As both N = 1
and the Phantom Observer
have hit me with this Book Tag thing - and I'm now considerably less stressed than on Friday - I suppose I really should say something.
Number of books I own: Somewhere in the 100-200 range, and quite a few of those are textbooks. I try not to accumulate too many, because they only sit around getting dusty when I'm not regularly commuting long distances, and thus constantly in need of new reading material.
Last book I bought: Well, technically
(don't laugh), that would be The Theatermania Guide to Musical Theater Recordings
, but the cheap used copy I ordered on Amazon Marketplace hasn't arrived yet. The most recent purchases I'm actually currently in possession of are The Princeton Review: Cracking the LSAT (2005 Edition), and The LSAT Advantage With Professor Dave. Applying to law schools next year, and all...
Most oddball and esoteric book recently read: Geoffrey of Monmouth's The History of the Kings of Britain,
perhaps, which is interesting as the piece of imaginative medieval pseudohistory that did the most to keep alive the post-Roman Brythonic Arthurian mythos for the then-recently arrived Norman conquerors.
Last book I actually finished: The Talented Mr. Ripley,
by Patricia Highsmith, which was more or less ruined by joylessly thorough thematic analysis by this guy,
who was more than a bit obsessed with the phrase "culture of conformity." I appreciate appreciation of the Noir genre, but there are ways to examine fiction without clinically dissecting it so, or without taking such a knee-jerk anti-establishment position.
Five books that mean a lot to me: There's a couple here that are similar works comprising a category. Why? Because I feel like it. You'll note that there's a lot of fiction here; I'd like to say I've read more of the great works of philosophy, political theory, economics, etc etc. But I have to be honest: I haven't. I read fast, but I have a tendency to be intellectually lazy with reading material in hard copy, and ignore a lot of things I know I shouldn't. No doubt this would be a very different list if I'd grown up without relying on the instant information-junkie fix of the Internet for secondary socio-historico-political analysis...
Not necessarily the best or most thorough history of New York City ever, but certainly a satisfyingly heavy and comprehensive narrative-history primer. Need to be convinced that New York is the greatest city in the world? This'll do, despite only covering to 1898, and thus missing when things really
started picking up.
1984 (No link needed, surely.)
There are still those who long to control the boot stamping on a human face forever. Now, though, they're more than ever utterly convinced of their own righteousness in defending real tyrannies from imagined ones, rather than (at least!) those straightforward authoritarians who don't feel the need to make such justifications to their consciences.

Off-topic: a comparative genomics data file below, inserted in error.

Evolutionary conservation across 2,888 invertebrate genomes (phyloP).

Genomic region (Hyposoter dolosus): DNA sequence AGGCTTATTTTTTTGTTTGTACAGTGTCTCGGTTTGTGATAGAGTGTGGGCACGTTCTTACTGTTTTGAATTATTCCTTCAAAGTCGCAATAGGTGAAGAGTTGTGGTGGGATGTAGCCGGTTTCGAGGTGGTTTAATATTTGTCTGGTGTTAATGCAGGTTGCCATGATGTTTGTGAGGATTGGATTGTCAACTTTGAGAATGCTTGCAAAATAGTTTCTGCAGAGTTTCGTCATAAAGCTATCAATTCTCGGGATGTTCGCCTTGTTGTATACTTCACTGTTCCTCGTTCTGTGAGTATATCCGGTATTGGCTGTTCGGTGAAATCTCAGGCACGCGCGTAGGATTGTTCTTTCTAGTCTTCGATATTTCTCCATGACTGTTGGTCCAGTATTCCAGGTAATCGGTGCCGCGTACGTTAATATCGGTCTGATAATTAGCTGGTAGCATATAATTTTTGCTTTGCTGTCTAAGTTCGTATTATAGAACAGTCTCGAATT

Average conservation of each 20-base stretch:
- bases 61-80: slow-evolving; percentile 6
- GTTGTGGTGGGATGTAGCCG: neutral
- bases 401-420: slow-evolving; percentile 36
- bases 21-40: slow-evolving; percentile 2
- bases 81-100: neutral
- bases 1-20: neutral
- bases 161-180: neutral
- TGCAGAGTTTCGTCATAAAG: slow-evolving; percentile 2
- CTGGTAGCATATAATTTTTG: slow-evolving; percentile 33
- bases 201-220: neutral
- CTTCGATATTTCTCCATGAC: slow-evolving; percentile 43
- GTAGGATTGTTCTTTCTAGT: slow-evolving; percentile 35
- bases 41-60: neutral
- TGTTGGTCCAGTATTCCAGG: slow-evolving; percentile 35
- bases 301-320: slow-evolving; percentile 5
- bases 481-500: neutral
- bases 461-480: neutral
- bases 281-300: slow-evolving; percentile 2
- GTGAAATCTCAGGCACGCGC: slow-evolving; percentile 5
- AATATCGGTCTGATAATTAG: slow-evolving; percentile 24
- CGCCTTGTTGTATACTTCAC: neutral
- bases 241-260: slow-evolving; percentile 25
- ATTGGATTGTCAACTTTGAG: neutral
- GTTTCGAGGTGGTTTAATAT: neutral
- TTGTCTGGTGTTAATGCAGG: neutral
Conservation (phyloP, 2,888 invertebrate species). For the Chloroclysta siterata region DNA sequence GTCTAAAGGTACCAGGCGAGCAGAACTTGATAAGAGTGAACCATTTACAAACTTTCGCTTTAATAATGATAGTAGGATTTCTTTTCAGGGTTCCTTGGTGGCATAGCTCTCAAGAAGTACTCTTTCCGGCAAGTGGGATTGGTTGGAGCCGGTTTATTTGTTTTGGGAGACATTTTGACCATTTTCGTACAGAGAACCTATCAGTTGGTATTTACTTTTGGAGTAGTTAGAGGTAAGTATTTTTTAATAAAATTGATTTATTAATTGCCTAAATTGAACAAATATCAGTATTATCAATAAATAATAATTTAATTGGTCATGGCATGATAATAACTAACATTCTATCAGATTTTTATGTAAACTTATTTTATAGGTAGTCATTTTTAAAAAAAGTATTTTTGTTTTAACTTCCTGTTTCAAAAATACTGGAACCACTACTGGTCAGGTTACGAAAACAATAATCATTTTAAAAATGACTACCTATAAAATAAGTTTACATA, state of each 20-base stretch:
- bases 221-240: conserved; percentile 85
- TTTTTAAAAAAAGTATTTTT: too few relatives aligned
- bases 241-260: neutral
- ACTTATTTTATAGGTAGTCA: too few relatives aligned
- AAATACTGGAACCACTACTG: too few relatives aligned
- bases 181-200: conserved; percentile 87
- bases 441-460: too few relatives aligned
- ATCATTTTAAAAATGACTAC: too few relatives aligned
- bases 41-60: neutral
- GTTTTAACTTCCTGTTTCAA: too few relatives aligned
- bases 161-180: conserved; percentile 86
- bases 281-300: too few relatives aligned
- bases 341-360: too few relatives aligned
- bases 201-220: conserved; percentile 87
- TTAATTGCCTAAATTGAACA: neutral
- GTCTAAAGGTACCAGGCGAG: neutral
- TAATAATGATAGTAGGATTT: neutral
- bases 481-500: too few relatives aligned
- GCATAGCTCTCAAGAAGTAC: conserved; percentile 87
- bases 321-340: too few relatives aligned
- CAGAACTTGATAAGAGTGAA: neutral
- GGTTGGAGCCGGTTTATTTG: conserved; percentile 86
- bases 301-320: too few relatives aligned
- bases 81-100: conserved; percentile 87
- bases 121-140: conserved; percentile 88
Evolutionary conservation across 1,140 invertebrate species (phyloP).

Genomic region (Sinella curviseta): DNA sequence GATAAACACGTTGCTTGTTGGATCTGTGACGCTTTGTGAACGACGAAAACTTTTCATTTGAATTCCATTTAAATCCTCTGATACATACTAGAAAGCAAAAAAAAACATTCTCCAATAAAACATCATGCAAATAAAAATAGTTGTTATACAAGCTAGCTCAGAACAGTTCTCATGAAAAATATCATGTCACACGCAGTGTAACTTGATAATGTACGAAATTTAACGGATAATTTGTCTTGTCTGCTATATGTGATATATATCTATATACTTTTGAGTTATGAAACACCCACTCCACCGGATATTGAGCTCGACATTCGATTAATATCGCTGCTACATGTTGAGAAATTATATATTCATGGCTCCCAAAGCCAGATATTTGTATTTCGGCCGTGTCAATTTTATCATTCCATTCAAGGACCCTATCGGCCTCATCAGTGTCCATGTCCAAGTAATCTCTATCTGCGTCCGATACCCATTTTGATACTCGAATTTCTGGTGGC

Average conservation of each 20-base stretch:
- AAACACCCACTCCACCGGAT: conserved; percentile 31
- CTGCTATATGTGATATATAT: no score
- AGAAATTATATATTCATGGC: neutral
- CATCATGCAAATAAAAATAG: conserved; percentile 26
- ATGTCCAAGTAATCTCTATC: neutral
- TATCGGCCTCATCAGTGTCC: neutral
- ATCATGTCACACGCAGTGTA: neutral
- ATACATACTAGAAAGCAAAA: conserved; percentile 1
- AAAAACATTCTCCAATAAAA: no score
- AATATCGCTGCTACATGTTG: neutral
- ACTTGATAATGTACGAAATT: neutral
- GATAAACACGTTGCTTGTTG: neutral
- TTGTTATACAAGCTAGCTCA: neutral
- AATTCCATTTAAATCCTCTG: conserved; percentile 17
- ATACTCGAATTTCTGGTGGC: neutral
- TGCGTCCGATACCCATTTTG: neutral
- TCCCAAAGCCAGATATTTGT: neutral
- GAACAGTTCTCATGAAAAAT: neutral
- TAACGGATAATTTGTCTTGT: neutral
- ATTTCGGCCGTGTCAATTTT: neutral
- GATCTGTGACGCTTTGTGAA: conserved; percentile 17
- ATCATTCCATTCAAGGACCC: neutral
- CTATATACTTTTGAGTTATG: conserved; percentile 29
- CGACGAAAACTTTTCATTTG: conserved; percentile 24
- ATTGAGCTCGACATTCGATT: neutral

and Watership Down
Three novels - coming from very different angles in the larger fantasy genre, from sincerity to satire - dissecting the power of myth, legend, and belief. How much power can a narrative have? Can reality be made to conform to established narratives? Does telling a story, by necessity, ensure that that story will be the filter through which all else is seen? (Many journalists seem to that it should.) Watership Down is a great example of the archetypal narrative the other two concern themselves with on a meta-level; it's all myth and metaphor in action, played out through a thoroughly naturalistic plot and setting. The warren of the snares remains a chilling and powerful piece of imagery. (As anthropomorphic anti-fascist allegories go, I believe it's undeservedly overshadowed by Animal Farm.)
Master and Commander
Really, this is a catchall for the entire Aubrey-Maturin series of Patrick O'Brian: stout, heroic, and joyously entertaining adventures in a near-perpetual extension of the Napoleonic naval campaigns, without descending too
far into absurd pulpishness or self-conscious hist-fic shenanigans. If you enjoyed the movie, be aware that the series spans most of Jack Aubrey's illustrious career in the Royal Navy, of which only several episodes culled from two books are represented on-screen.
and Salem's Lot
Believe it or not, before Stephen King became a Big-Name Popular Author, and spent most of the 80s and early 90s high on his own inflated sense of talent (well, that and cocaine), he wrote some surprisingly effective horror. The Shining is a great companion piece to Stanley Kubrick's radically different-yet-equal adaptation, with some truly creepy atmospheric details that explain many of the more inexplicable scenes in the movie. Salem's Lot, conversely, was the best adaptation of the vampire mythos to Main Street USA until the advent of Buffy the Vampire Slayer.
The obvious King stand-in professional writer-protagonists in both are more bearable than their counterparts in his later novels.
At this point, I realize I'm supposed to tag five others. However, I think I'll take a page from M.K. Braaten
and skip the continued-viral-propagation thing, for the sake of everyone's sanity. (If anyone wants to pretend I've tagged them, do feel free.)